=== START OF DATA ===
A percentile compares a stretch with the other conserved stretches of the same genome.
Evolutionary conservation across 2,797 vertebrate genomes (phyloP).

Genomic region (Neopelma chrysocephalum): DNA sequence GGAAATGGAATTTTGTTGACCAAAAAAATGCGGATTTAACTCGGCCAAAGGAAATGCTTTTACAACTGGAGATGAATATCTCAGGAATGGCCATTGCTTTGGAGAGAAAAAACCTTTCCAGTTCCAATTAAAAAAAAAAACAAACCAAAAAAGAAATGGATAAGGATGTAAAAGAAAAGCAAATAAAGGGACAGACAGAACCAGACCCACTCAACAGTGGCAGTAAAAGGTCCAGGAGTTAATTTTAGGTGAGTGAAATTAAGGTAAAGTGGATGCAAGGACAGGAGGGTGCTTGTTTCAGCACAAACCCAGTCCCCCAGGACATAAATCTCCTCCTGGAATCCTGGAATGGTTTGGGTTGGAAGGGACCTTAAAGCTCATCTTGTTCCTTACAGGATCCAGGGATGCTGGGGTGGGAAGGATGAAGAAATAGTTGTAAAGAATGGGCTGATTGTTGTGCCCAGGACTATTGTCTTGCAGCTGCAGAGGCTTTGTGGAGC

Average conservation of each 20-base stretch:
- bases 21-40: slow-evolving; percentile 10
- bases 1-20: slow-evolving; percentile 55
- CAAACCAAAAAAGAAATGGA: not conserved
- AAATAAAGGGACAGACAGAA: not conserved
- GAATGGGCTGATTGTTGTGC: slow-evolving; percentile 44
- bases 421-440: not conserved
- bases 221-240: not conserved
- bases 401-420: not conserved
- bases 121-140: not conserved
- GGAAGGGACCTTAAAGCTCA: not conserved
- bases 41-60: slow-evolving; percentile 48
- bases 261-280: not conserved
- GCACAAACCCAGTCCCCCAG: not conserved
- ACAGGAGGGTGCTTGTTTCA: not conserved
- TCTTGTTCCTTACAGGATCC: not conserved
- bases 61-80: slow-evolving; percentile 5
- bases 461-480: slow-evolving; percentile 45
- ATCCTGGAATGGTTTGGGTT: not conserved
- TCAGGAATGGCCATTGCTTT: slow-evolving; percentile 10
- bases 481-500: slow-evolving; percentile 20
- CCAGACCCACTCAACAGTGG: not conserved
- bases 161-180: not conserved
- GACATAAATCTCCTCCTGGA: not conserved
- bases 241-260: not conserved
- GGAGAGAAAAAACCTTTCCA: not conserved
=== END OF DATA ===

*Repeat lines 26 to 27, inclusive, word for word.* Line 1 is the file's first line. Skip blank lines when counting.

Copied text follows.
- bases 161-180: not conserved
- GACATAAATCTCCTCCTGGA: not conserved